In accordance with another aspect of the present invention, the butterfly valve comprises a valve body having a central bore and an annular seal disposed proximate to the valve body. The valve additionally includes a rotatable actuator shaft coupled to a control system and a self-centering throttle plate coupled to the actuator shaft. The throttle plate is capable of floating within the central bore when in a closed position to achieve a uniform seal around the circumference of the throttle plate. In a preferred embodiment, the shaft spans across the central bore at a slightly off-center position from the bore diameter on a proximal side of the seal to prevent a circumferential edge of the throttle plate from wiping across the seal as the throttle plate opens from the close position.

The self-centering throttle plate preferably comprises a circular disk and a plurality of posts extending generally axially from the disk towards the shaft and positioned about equal distances from a center position of the disk and from one another. A platter connects to the shaft having a plurality of apertures extending through the platter and correspondingly positioned to permit the post to extend through the platter when juxtaposed to the disk. A plurality of biasing members affix on the posts in a position between a proximal end of the posts and the platter to couple the disk and platter together. At least one biasing member is disposed on each post. As a result, the disk floats within the central bore about the platter and the supporting post when in the close position.

Preferably, the throttle plate is rotatable within the central bore to the close position and couples to the shaft to directly communicate rotational translation of the shaft to the throttle plate throughout the rotational travel of the throttle plate. In the close position, the coupling directly translates rotation of the shaft to axially displace the throttle plate to fully seat the plate against the seal. Preferably, the throttle plate has a circumferential edge tapered towards the center of the plate in the distal direction to improve the seal between the edge and the annular seal.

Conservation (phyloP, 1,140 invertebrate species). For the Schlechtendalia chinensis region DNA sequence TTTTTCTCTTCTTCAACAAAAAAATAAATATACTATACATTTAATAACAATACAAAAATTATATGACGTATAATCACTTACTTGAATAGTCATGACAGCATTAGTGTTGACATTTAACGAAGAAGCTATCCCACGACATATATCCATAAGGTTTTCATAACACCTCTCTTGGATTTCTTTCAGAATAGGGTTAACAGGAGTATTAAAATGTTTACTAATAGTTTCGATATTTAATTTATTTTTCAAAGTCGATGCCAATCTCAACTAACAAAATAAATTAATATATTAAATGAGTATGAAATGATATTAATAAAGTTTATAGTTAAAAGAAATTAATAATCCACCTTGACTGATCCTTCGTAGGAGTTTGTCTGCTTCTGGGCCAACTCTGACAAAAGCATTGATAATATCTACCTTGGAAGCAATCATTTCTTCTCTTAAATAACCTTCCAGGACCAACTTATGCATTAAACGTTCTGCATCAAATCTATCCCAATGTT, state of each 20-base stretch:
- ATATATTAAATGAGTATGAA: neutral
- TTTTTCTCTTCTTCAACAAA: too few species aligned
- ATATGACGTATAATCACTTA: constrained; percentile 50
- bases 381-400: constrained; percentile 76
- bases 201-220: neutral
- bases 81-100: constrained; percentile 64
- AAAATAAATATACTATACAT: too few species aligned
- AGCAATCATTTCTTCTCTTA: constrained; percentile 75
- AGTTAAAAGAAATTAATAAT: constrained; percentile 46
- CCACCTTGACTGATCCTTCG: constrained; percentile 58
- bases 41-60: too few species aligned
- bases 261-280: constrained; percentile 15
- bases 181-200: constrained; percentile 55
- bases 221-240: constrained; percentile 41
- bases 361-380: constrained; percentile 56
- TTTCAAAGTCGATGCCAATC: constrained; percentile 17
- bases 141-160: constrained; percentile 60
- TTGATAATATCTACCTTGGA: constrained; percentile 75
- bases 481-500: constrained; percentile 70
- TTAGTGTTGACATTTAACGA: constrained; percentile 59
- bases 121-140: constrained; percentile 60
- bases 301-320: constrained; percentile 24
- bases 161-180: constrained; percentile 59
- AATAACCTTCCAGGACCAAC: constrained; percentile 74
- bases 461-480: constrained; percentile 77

A further aspect of the present invention includes a fully sealing butterfly valve adapted for application in high vacuum systems used in semi-conductor processing. The butterfly valve comprises a valve body adapted for in-line coupling in a conduit section and includes a central bore to pass fluid flowing along the longitudinal axis of the valve. An annular seal having an inner diameter sized smaller than the central valve diameter is disposed on a distal side of the valve body. The butterfly valve further includes a rotatable actuator shaft spanning across the central bore at a slightly offset position from the bore diameter on a proximal side of the seal. The shaft includes a key notch disposed at a position along the shaft which generally bisects the shaft length portion spanning across the bore. One end of the shaft extends beyond the exterior surface of the valve body to enable controlled actuation.

The present butterfly valve further includes a throttle assembly which comprises a throttle plate, a spring plate, a retainer plate, an indexing block and a transfer block. The throttle plate comprises a circular disk having an overall diameter sized slightly less than the diameter of the central bore and greater than the annular seal inner diameter. The throttle plate also includes a central pin having a rounded proximal end and a plurality of spring posts extending from a proximal side of the plate. The central pin is positioned generally at the center of the throttle plate and each spring post are positioned about an equal distance from one another with the distance between the center pin and each post also being about equal.

The circular spring plate couples with the throttle plate and includes a plurality of apertures extending through the spring plate. The apertures are correspondingly positioned with the spring post positions. The spring plate additionally includes a distal shaft groove positioned from the diameter of the spring plate by a corresponding degree of offset to that of the shaft off-center position, and is adapted to engage a portion of the shaft surface. The throttle plate further includes a generally oval-shaped central aperture extending through the spring plate at the center of the spring plate.

The circular retainer plate comprises a proximal shaft groove positioned from the diameter of the retainer plate by a corresponding degree of offset to that of said shaft, and is adapted to engage a portion of the shaft surface. The retainer plate connects to the spring plate with the actuator shaft positioned between the two plates in the corresponding shaft grooves.

The indexing block has a generally rectangular shape adapted for a clearance fit into the shaft key notch and has an aperture positioned on a distal side of the block sized larger than the center pin to key the shaft to the throttle plate. The indexing block has an interior, generally rectangular cavity extending into the block from a proximal side.